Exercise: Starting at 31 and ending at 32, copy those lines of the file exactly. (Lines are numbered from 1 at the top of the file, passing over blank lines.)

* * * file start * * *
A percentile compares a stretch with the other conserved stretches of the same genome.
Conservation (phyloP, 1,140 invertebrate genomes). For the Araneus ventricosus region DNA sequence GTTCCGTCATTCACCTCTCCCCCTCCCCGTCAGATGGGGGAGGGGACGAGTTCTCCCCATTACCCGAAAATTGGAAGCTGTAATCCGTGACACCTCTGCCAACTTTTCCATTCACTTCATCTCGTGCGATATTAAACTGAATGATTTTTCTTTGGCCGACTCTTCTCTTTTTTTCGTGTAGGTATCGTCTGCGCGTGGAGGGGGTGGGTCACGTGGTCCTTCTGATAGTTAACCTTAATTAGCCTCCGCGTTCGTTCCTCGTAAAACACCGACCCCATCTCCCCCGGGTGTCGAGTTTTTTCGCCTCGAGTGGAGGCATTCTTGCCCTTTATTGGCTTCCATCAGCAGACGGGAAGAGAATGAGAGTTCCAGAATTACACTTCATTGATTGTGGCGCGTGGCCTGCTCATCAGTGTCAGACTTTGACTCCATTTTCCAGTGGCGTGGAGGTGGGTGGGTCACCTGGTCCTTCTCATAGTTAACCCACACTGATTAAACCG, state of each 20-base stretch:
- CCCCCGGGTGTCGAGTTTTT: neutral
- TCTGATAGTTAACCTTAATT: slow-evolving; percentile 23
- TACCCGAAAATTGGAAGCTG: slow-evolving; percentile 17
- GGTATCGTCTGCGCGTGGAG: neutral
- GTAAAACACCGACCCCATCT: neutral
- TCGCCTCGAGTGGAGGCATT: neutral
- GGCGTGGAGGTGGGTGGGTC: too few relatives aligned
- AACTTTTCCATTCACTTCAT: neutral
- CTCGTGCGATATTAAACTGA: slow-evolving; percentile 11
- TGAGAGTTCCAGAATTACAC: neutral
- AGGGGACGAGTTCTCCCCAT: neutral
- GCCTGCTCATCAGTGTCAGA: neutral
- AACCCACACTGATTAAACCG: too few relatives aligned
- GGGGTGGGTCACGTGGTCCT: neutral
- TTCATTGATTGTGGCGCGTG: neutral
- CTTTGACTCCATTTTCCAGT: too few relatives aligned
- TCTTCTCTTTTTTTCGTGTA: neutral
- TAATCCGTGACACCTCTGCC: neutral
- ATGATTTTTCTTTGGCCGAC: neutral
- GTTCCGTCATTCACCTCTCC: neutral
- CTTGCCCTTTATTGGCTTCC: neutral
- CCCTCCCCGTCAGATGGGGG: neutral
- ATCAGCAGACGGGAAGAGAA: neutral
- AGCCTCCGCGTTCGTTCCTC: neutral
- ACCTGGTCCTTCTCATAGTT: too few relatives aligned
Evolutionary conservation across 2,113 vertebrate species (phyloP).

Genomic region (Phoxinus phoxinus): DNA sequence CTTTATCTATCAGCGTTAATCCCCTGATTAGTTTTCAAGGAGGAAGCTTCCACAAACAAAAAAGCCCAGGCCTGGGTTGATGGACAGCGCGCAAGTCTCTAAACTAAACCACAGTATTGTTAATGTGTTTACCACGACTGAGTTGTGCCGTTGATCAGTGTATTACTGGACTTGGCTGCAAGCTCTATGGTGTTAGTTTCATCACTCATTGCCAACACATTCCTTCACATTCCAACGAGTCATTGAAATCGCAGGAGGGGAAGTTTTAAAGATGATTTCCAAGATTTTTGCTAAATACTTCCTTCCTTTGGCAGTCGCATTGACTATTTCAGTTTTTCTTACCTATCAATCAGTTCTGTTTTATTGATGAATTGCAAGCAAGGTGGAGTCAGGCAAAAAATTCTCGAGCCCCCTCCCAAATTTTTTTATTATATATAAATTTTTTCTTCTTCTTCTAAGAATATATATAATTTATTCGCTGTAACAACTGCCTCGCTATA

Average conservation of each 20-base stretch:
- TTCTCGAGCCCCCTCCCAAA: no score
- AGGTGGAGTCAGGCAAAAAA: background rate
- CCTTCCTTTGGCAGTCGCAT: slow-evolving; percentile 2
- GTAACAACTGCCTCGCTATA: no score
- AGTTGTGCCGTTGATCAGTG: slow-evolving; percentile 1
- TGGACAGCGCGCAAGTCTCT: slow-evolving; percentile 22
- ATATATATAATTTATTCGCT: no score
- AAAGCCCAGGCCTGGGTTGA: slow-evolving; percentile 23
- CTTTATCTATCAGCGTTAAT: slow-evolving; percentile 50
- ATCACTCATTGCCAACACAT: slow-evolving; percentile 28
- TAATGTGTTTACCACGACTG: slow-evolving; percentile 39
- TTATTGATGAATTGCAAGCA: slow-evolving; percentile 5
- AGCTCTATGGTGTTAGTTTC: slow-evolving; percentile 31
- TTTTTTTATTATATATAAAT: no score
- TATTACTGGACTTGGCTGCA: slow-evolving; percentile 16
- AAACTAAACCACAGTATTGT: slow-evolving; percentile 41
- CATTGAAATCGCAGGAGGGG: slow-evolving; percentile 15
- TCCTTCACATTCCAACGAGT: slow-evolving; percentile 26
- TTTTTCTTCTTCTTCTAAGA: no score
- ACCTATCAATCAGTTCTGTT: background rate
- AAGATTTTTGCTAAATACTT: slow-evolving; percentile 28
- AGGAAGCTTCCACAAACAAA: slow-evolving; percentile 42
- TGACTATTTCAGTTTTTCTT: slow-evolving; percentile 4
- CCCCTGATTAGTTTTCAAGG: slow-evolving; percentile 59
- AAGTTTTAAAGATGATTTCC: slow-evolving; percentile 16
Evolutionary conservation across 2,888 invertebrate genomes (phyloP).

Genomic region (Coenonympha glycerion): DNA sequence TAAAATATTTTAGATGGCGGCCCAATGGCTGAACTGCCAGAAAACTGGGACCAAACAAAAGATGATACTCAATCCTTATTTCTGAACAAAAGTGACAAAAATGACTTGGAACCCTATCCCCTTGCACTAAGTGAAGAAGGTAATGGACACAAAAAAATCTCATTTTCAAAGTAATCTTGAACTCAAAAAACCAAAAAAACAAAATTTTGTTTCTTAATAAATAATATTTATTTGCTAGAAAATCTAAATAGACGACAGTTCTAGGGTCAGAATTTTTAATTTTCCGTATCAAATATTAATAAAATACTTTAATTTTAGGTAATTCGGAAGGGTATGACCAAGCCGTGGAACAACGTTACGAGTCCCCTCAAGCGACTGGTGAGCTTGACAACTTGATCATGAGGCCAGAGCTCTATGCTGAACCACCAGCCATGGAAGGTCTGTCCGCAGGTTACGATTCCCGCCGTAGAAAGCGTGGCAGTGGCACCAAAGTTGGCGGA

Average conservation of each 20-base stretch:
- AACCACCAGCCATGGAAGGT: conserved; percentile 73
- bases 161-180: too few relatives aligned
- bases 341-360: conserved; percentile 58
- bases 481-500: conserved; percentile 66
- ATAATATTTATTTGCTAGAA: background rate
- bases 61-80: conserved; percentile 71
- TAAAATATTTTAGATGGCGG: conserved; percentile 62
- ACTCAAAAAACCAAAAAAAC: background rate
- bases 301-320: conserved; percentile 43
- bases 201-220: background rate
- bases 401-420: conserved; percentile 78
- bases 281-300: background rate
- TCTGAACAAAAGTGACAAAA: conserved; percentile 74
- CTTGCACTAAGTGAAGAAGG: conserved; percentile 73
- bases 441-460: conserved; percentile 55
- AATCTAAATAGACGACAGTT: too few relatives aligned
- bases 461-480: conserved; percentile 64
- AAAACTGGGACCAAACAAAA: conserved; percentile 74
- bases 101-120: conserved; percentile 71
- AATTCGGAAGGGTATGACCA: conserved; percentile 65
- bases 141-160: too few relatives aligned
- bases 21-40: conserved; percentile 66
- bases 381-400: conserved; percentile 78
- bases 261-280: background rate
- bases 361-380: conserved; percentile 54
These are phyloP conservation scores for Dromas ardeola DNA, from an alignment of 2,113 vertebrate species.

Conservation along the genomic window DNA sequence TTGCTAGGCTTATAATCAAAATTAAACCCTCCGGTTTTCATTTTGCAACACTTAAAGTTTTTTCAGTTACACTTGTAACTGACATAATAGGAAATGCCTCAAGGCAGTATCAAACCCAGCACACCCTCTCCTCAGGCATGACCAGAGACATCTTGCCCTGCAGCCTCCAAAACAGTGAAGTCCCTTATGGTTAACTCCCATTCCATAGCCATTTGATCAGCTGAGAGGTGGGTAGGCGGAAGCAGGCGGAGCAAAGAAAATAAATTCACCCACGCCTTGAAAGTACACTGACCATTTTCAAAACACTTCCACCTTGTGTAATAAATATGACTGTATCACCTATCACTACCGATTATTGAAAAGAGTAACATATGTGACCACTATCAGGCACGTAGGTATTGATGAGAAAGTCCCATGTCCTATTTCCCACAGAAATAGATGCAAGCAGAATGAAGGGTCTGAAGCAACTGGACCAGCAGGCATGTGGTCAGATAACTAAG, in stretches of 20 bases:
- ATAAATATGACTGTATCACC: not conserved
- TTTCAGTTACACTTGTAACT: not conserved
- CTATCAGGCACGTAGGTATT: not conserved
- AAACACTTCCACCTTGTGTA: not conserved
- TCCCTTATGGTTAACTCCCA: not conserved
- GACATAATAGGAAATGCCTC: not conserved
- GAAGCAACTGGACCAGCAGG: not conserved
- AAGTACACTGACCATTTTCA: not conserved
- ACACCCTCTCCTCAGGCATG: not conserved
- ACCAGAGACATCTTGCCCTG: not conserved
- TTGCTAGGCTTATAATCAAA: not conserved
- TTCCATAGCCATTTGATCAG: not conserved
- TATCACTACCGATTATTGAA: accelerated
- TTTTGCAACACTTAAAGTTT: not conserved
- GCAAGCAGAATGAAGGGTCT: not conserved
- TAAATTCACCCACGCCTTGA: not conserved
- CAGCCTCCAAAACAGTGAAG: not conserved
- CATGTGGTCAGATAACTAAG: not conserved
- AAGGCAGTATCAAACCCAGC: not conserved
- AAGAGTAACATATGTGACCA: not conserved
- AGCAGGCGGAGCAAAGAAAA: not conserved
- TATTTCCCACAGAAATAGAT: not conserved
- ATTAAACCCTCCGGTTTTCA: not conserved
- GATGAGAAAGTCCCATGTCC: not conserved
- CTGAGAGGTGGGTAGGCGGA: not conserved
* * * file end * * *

- TTCTCGAGCCCCCTCCCAAA: no score
- AGGTGGAGTCAGGCAAAAAA: background rate